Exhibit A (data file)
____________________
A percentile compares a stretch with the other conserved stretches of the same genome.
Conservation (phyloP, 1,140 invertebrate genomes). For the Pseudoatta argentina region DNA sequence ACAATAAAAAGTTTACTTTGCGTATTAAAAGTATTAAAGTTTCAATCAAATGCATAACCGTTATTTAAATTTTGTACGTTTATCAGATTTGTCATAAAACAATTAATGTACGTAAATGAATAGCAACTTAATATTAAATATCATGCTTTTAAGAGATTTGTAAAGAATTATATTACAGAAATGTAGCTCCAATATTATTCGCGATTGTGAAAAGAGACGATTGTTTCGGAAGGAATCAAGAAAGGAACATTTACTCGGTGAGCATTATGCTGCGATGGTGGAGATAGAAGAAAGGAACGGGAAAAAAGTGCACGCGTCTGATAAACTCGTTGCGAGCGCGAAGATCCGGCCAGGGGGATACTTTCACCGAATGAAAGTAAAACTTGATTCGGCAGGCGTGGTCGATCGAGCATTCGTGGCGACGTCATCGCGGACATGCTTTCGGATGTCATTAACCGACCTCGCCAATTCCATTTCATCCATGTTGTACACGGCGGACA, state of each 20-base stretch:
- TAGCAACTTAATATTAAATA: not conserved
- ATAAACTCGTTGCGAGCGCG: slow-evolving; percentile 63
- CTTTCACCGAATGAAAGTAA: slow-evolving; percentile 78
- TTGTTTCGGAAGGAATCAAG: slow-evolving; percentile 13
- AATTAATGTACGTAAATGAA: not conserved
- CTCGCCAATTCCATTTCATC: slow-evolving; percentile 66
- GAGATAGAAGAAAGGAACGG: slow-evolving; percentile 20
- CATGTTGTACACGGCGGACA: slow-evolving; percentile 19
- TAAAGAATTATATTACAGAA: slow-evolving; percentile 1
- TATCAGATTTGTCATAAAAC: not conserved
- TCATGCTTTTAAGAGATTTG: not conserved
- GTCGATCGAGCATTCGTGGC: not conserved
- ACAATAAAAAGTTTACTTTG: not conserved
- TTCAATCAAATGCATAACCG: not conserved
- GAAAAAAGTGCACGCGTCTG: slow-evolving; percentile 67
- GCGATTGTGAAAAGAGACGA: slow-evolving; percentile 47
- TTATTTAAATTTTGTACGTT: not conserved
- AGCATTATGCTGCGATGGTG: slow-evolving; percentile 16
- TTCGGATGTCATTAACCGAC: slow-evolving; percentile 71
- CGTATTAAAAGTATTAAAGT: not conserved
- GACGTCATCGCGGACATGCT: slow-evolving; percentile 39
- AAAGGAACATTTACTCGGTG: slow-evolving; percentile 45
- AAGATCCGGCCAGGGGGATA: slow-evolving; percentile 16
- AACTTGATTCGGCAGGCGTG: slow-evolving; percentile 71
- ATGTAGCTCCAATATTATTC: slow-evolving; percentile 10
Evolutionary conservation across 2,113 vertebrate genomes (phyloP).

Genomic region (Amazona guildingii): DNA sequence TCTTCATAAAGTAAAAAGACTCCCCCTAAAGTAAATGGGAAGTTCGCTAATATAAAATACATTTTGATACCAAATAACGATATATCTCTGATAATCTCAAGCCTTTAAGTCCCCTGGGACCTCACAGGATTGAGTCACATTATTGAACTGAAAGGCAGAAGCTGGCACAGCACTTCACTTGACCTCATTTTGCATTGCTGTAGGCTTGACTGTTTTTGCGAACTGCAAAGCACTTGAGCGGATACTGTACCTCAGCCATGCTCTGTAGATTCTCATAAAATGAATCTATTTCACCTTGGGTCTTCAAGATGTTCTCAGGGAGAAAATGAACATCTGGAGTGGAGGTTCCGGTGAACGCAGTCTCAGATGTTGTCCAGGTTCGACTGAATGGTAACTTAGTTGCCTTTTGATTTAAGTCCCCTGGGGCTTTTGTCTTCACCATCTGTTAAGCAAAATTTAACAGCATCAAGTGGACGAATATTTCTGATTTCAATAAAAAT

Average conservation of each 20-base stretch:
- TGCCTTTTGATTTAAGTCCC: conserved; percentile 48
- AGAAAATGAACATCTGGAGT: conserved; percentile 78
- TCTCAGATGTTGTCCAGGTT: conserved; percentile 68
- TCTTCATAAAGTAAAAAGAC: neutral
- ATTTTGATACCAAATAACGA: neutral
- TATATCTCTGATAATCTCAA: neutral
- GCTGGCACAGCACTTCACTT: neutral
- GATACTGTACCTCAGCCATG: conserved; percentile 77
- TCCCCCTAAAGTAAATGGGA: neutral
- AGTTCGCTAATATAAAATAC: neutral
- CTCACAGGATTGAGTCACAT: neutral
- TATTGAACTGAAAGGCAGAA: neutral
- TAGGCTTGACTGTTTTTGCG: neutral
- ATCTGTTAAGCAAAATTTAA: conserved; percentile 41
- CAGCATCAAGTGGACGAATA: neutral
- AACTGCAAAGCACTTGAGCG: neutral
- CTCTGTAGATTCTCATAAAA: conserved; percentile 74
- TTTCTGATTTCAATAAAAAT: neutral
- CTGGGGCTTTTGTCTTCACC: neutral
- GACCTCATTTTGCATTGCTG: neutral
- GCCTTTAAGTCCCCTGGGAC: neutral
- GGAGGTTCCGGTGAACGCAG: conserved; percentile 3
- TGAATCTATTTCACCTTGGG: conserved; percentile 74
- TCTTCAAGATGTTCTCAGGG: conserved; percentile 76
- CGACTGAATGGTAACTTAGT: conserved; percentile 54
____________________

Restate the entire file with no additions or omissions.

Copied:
A percentile compares a stretch with the other conserved stretches of the same genome.
Conservation (phyloP, 1,140 invertebrate genomes). For the Pseudoatta argentina region DNA sequence ACAATAAAAAGTTTACTTTGCGTATTAAAAGTATTAAAGTTTCAATCAAATGCATAACCGTTATTTAAATTTTGTACGTTTATCAGATTTGTCATAAAACAATTAATGTACGTAAATGAATAGCAACTTAATATTAAATATCATGCTTTTAAGAGATTTGTAAAGAATTATATTACAGAAATGTAGCTCCAATATTATTCGCGATTGTGAAAAGAGACGATTGTTTCGGAAGGAATCAAGAAAGGAACATTTACTCGGTGAGCATTATGCTGCGATGGTGGAGATAGAAGAAAGGAACGGGAAAAAAGTGCACGCGTCTGATAAACTCGTTGCGAGCGCGAAGATCCGGCCAGGGGGATACTTTCACCGAATGAAAGTAAAACTTGATTCGGCAGGCGTGGTCGATCGAGCATTCGTGGCGACGTCATCGCGGACATGCTTTCGGATGTCATTAACCGACCTCGCCAATTCCATTTCATCCATGTTGTACACGGCGGACA, state of each 20-base stretch:
- TAGCAACTTAATATTAAATA: not conserved
- ATAAACTCGTTGCGAGCGCG: slow-evolving; percentile 63
- CTTTCACCGAATGAAAGTAA: slow-evolving; percentile 78
- TTGTTTCGGAAGGAATCAAG: slow-evolving; percentile 13
- AATTAATGTACGTAAATGAA: not conserved
- CTCGCCAATTCCATTTCATC: slow-evolving; percentile 66
- GAGATAGAAGAAAGGAACGG: slow-evolving; percentile 20
- CATGTTGTACACGGCGGACA: slow-evolving; percentile 19
- TAAAGAATTATATTACAGAA: slow-evolving; percentile 1
- TATCAGATTTGTCATAAAAC: not conserved
- TCATGCTTTTAAGAGATTTG: not conserved
- GTCGATCGAGCATTCGTGGC: not conserved
- ACAATAAAAAGTTTACTTTG: not conserved
- TTCAATCAAATGCATAACCG: not conserved
- GAAAAAAGTGCACGCGTCTG: slow-evolving; percentile 67
- GCGATTGTGAAAAGAGACGA: slow-evolving; percentile 47
- TTATTTAAATTTTGTACGTT: not conserved
- AGCATTATGCTGCGATGGTG: slow-evolving; percentile 16
- TTCGGATGTCATTAACCGAC: slow-evolving; percentile 71
- CGTATTAAAAGTATTAAAGT: not conserved
- GACGTCATCGCGGACATGCT: slow-evolving; percentile 39
- AAAGGAACATTTACTCGGTG: slow-evolving; percentile 45
- AAGATCCGGCCAGGGGGATA: slow-evolving; percentile 16
- AACTTGATTCGGCAGGCGTG: slow-evolving; percentile 71
- ATGTAGCTCCAATATTATTC: slow-evolving; percentile 10
Evolutionary conservation across 2,113 vertebrate genomes (phyloP).

Genomic region (Amazona guildingii): DNA sequence TCTTCATAAAGTAAAAAGACTCCCCCTAAAGTAAATGGGAAGTTCGCTAATATAAAATACATTTTGATACCAAATAACGATATATCTCTGATAATCTCAAGCCTTTAAGTCCCCTGGGACCTCACAGGATTGAGTCACATTATTGAACTGAAAGGCAGAAGCTGGCACAGCACTTCACTTGACCTCATTTTGCATTGCTGTAGGCTTGACTGTTTTTGCGAACTGCAAAGCACTTGAGCGGATACTGTACCTCAGCCATGCTCTGTAGATTCTCATAAAATGAATCTATTTCACCTTGGGTCTTCAAGATGTTCTCAGGGAGAAAATGAACATCTGGAGTGGAGGTTCCGGTGAACGCAGTCTCAGATGTTGTCCAGGTTCGACTGAATGGTAACTTAGTTGCCTTTTGATTTAAGTCCCCTGGGGCTTTTGTCTTCACCATCTGTTAAGCAAAATTTAACAGCATCAAGTGGACGAATATTTCTGATTTCAATAAAAAT

Average conservation of each 20-base stretch:
- TGCCTTTTGATTTAAGTCCC: conserved; percentile 48
- AGAAAATGAACATCTGGAGT: conserved; percentile 78
- TCTCAGATGTTGTCCAGGTT: conserved; percentile 68
- TCTTCATAAAGTAAAAAGAC: neutral
- ATTTTGATACCAAATAACGA: neutral
- TATATCTCTGATAATCTCAA: neutral
- GCTGGCACAGCACTTCACTT: neutral
- GATACTGTACCTCAGCCATG: conserved; percentile 77
- TCCCCCTAAAGTAAATGGGA: neutral
- AGTTCGCTAATATAAAATAC: neutral
- CTCACAGGATTGAGTCACAT: neutral
- TATTGAACTGAAAGGCAGAA: neutral
- TAGGCTTGACTGTTTTTGCG: neutral
- ATCTGTTAAGCAAAATTTAA: conserved; percentile 41
- CAGCATCAAGTGGACGAATA: neutral
- AACTGCAAAGCACTTGAGCG: neutral
- CTCTGTAGATTCTCATAAAA: conserved; percentile 74
- TTTCTGATTTCAATAAAAAT: neutral
- CTGGGGCTTTTGTCTTCACC: neutral
- GACCTCATTTTGCATTGCTG: neutral
- GCCTTTAAGTCCCCTGGGAC: neutral
- GGAGGTTCCGGTGAACGCAG: conserved; percentile 3
- TGAATCTATTTCACCTTGGG: conserved; percentile 74
- TCTTCAAGATGTTCTCAGGG: conserved; percentile 76
- CGACTGAATGGTAACTTAGT: conserved; percentile 54